The world was different then, you must understand. You have never known the sound of a river or the sigh of the breeze through the canopy, you have only ever known sand and stone. The world was beautiful, you see – green and abundant with life. It was my joy to touch each green leaf with my heart and know its secret song, a melody that has grown all too quiet in these dusty days. The days that I brought, that I bought with blood and death.
You must understand. As beautiful as the world was, it was not ours. We lived and died and even dreamed at the will and sway of the Dragons. Can you imagine? Every day you served and worked at the masters’ bidding, and in your sleep not even your own brain was free to wander. They kept our dreams hedged in by their field, by their Great Dream – the better to winnow out the rebellious, the mad, those who shone most brightly that could have lead us out of slavery. You know, as a young person you find someone that you fancy, your dreams fill with simple joys – but imagine if an alien intelligence decided who you would have these dreams of, who they thought best for you to fall in love with? Every daydream was a lie, drawing you further into the comforting truth of their dominion. We sang songs to them – songs that they put in our heads, and we believed that we had created. If a man cannot even trust his own thoughts, he is nothing. Generations of us bound in their dark web, living and dying without ever truly existing. Without truly living.
There were those that worshiped our masters as gods – and even now, who am I to argue? Their power was beyond our ken, beyond anything I have truly understood. They seemed to live in two worlds, one of body and one of mind. And those that pledged themselves to the Dragon gained a measure of freedom in both, but a deeper slavery in the quiet of their souls.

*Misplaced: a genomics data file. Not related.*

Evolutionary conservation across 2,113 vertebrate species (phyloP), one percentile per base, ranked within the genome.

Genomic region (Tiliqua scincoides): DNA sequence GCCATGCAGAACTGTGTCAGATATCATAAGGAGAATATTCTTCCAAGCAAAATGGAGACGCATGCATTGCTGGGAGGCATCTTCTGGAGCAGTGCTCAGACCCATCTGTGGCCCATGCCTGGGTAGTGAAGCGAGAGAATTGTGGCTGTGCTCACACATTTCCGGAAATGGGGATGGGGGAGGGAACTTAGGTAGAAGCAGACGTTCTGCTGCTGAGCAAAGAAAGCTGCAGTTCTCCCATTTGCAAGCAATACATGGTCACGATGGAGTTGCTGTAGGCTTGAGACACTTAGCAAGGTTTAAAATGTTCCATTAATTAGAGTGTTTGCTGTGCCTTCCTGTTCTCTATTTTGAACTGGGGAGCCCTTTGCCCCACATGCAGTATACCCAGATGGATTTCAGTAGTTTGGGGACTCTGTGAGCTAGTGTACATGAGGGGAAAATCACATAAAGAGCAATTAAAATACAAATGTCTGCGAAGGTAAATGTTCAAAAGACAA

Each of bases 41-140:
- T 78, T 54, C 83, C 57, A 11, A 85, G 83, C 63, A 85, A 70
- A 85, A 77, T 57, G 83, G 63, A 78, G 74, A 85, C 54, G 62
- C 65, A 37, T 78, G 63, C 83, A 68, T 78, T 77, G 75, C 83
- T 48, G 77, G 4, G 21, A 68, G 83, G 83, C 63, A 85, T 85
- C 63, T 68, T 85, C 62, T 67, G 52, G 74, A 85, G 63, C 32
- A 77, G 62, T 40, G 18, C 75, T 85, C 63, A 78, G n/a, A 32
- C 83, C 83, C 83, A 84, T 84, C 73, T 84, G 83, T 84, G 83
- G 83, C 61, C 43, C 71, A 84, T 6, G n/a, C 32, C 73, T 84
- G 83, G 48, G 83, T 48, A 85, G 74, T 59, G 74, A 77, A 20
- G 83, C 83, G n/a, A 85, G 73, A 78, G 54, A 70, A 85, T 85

And I? I was no one special. Only through pure chance did I find a way out.
I worked on a farm. I see you smile. Yes, then as now I was a farmer. Attending the slow rituals of living things was my deepest joy. Some other workers and I were sent to till a new field on the edge of a great city. It was known that it would take some time to properly prepare the land, the soil was rocky but rich. We pitched our tents on the edge of the field, and spent the first few days in simple labor and easy joy. You felt so good when you followed orders, you see. A slow pulse of pleasure that kept a smile on every face. But then on the third night, nature intervened – a boon from the Balance to save us. A storm – rain and lightning and the howling of the wind. Our tents were ripped asunder, and in casting around for shelter we found a cave.
A cavern of stone, suddenly quiet after the storm’s wrath. We huddled together and fell into an exhausted slumber.
And we dreamed. We dreamed our own dreams for the first time in our lives. Something in the stone shielded us from the psychic grip of our masters. Something in the stone set us free.
Dreams of anger. Dreams of grief. Dreams of simple oddity that the brain can unspool. But our dreams – the dreams that the Dragons had kept from us.
And I? I dreamed of the Titan.
It was just a Shape, then. But it burned into my mind like a torch.
We awoke into a new world. We could see the bars of our prison – see the bondage that all our races were under. We went about our work that day out of habit, but each of us made sure to lay our bedding in the cave. Plans were laid, each of us discovering his own intelligence, her own will. The preparation of the field took longer and longer, we delayed in every way we could, terrified to leave the only free space on the planet, as far as we knew. It was Rose that mastered her mind first – learned to keep the masters’ psychic grip at bay – at least the passive one that filled us with work-joy and kept our minds inert. She taught us all, and we each swore to teach this new trick on other farms.
We became liars and thieves and rebels. The rats in the walls. Over time, our numbers grew. We scavenged technology, we learned as much as we could about the stone that protected us, we —
Ah, I see. You grow impatient. You asked where the Titan came from, how we built it. I will explain as best I can, though you may find it wanting.
I saw it in my dreams, you see. You must understand, every night, the Shape. Vague at first, but growing sharper and sharper as I found materials and technology of the Dragons to use. I had no great skill in science – Jeffrey, Bantam, and Merrick all outstripped me there. But when I worked on the Titan, my hands knew where to go, I could see where each piece would fit. Even at the time I couldn’t explain it – except to say: the Titan wanted to be built. The Shape was already there, I just put the pieces together. And when I witnessed the power it brought to bear…
I do not know, even now, where the Titan came from. But I do understand its purpose – to set us free. To bring an end to tyranny, to break the chains of this world. You must understand, now that it is yours to wield. You must understand. You must understand.